During the last week of January, Opportunity drove five more times, on Sols 3909, 3911, 3914, 3916, and 3918 (January 22, January 24, January 27, January 29, and January 31, 2015), putting more than 130 meters (about 426 feet) in her rear view mirror. The robot field geologist sent home Pancam images of breccia bedrock targets dubbed for mountain men, John Colter, Major Andrew Henry, and John "Grizzly" Adams along the way.
"We're getting some good imaging," said Squyres. "In terms of science there's nothing dramatic until the Sol 3909 raw images showing us our first look at Marathon Valley's walls," said Arvidson.
The raw Pancam images that Opportunity returned from Sol 3909 (January 22, 2015) offer the first real glimpse inside the western extent of Marathon Valley from the ground. As soon as he saw them, Arvidson dashed off an email to Squyres: "The Sol 3909 Pancam drive direction mosaic is blow-away spectacular. Marathon Valley walls are just showing up and they're rugged and interesting," he wrote.
"Yowza wowza! " responded Squyres. "That's very cool. This is going to be great!"
On Sol 3911 (January 24, 2015), Opportunity drove 38.88 meters, a jaunt that took her total mileage past 41.84 kilometers (41,842.94 meters) or 26 miles. "We're bearing down on 42 kilometers," said Nelson. After that, it's only about another 200 meters to complete the first marathon on Mars."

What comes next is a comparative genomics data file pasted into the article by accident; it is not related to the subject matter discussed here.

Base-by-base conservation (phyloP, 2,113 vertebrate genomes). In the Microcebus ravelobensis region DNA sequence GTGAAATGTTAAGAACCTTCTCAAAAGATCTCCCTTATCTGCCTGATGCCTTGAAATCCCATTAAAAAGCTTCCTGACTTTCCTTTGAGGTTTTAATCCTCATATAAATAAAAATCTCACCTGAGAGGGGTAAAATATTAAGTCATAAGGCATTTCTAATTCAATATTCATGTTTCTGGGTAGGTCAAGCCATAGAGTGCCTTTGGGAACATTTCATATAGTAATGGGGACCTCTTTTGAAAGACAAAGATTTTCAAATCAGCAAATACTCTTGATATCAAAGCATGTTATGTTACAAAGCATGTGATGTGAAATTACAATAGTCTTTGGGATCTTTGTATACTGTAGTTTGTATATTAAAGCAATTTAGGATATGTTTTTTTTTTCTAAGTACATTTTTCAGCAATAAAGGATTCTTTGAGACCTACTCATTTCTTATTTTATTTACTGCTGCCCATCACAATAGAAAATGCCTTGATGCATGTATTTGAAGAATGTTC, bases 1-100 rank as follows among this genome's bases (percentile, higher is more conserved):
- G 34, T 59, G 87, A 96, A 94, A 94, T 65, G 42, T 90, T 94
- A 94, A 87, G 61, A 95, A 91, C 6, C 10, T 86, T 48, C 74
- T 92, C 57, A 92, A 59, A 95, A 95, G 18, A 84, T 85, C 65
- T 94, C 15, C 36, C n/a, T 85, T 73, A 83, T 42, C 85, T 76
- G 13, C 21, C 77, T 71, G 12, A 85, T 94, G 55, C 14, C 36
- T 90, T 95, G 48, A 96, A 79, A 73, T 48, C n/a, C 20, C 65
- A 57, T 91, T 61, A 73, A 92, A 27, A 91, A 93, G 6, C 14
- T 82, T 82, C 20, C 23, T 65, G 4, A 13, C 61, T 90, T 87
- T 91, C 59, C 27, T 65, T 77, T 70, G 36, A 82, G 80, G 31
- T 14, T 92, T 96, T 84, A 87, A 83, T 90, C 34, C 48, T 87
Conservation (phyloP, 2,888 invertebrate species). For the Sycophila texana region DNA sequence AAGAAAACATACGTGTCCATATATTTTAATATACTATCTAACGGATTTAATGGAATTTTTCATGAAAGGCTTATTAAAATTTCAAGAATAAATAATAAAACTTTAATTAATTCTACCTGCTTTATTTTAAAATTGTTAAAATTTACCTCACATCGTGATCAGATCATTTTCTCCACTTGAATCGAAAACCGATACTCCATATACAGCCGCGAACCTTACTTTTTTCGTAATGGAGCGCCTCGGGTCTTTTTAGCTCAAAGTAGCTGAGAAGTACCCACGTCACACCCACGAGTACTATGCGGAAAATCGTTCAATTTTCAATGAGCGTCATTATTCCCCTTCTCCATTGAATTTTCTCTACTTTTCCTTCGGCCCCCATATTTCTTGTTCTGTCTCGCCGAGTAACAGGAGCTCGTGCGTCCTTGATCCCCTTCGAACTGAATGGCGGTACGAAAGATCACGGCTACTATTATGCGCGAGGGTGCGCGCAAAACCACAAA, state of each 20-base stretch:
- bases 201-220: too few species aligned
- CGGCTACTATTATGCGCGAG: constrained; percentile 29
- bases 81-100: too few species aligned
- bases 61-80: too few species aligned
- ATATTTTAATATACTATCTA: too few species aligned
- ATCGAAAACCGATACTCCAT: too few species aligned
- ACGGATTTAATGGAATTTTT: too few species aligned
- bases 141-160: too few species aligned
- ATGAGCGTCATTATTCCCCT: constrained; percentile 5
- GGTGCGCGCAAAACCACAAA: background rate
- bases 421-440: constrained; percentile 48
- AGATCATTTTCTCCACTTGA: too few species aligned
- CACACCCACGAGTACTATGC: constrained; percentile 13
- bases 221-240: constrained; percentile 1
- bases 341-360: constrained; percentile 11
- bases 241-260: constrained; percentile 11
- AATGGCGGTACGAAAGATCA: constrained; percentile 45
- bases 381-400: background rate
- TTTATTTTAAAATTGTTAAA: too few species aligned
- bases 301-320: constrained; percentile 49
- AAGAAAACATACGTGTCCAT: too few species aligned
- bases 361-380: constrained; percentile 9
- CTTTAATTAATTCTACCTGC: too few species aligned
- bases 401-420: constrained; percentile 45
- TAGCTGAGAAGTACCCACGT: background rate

In the sols or Martian days after she departed the summit of Cape Tribulation, Opportunity took this image of rocks along Endeavour's western rim with her Pancam. "The rocks seem to be tilted toward the west on the outboard side of Endeavour where we are now," noted MER Deputy Principal Investigator Ray Arvidson. But, he wondered: "As we head into Marathon Valley, will the tilt turn toward the east?" The Pancam team processed this version in "false color," which enables the scientists to better distinguish the different geologic features.
NASA / JPL-Caltech / Cornell / ASU
But first the MER mission had another record to chalk up. Within hours of that drive, at 1:17 am local Mars time on Sol 3912 (January 25, 2015), Opportunity officially completed her 11th year of exploration. "The exact time the rover first bounced onto Mars was 8:54 PST January 24, 2004 / 4:54 am UTC January 24, 2004, but on Mars, it was 1:17 am local Martian time on the rover's Sol 3912," said Nelson. Opportunity then bounced for about 13 minutes before rolling to a stop inside Eagle Crater.
"We knew exactly when that time would hit and were thinking about Opportunity and 11 years at that time," said Stroupe. "A lot of us posted things on Facebook or exchanged emails, and we got a lot of nice responses and support from friends who have nothing to do with the project. We were keenly aware of where we were and where we are."
Later on Sol 3912, Opportunity began the mission's 12th year on Mars, taking more images and an atmospheric argon measurement with her Alpha Particle X-ray Spectrometer (APXS) that evening.
After the drive on Sol 3914, Opportunity was situated on a gentle rise looking to the south at a little valley, "more like a swale filled with windblown ripples," said Arvidson. The rover would have to cross that ripple field or drive around it to get to Spirit of St. Louis Crater.